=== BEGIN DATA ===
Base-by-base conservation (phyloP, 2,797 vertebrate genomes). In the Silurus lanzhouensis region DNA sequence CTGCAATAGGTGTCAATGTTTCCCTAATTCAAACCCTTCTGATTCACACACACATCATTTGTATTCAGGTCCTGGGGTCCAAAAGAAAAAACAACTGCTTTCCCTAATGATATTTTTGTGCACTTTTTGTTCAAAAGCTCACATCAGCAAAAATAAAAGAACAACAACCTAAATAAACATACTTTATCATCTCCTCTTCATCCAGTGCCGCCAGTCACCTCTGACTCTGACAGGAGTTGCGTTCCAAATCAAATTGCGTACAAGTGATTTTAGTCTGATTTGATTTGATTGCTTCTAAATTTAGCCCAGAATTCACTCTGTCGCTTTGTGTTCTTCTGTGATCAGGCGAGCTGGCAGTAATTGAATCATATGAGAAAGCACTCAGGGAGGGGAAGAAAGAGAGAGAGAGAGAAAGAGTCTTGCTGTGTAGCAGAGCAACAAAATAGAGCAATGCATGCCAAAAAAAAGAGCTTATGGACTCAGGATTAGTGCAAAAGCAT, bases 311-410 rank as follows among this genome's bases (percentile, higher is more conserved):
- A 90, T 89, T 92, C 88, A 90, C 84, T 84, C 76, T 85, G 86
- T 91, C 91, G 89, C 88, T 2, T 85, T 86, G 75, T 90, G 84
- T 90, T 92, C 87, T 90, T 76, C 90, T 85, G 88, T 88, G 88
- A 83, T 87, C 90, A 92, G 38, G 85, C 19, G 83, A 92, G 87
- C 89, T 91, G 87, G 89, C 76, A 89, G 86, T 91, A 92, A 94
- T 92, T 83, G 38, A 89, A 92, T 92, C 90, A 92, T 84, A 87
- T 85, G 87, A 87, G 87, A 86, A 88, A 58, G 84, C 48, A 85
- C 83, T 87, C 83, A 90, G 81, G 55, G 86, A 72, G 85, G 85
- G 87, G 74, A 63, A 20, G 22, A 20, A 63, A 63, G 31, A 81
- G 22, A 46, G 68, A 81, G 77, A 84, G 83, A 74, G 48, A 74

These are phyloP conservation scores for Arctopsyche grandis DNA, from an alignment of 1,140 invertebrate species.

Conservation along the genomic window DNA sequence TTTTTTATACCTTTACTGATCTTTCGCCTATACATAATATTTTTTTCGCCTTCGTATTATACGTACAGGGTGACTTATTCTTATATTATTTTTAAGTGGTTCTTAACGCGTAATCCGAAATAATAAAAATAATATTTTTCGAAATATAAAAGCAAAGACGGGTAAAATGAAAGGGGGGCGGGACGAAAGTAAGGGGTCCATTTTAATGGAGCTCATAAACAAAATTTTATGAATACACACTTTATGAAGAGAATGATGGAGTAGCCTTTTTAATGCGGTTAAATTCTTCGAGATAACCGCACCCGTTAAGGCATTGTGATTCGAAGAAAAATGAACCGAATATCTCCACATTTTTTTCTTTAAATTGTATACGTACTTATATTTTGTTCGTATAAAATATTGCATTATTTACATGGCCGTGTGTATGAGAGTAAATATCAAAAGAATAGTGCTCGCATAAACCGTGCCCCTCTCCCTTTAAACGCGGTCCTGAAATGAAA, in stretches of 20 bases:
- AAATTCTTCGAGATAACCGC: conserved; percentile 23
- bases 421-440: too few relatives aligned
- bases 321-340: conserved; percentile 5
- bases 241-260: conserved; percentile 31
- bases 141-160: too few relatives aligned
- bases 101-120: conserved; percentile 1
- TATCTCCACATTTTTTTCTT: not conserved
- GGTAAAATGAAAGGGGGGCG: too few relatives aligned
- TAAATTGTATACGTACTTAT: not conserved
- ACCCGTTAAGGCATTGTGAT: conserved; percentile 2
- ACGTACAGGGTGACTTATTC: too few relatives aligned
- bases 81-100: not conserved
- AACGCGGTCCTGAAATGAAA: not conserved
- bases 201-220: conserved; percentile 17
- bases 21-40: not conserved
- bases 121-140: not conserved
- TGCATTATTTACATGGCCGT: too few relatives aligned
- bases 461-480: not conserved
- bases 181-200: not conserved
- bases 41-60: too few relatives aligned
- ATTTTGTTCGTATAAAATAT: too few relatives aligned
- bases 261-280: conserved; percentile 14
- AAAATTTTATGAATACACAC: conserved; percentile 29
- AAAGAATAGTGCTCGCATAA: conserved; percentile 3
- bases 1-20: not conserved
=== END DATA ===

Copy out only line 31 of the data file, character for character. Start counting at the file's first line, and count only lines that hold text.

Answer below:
- bases 461-480: not conserved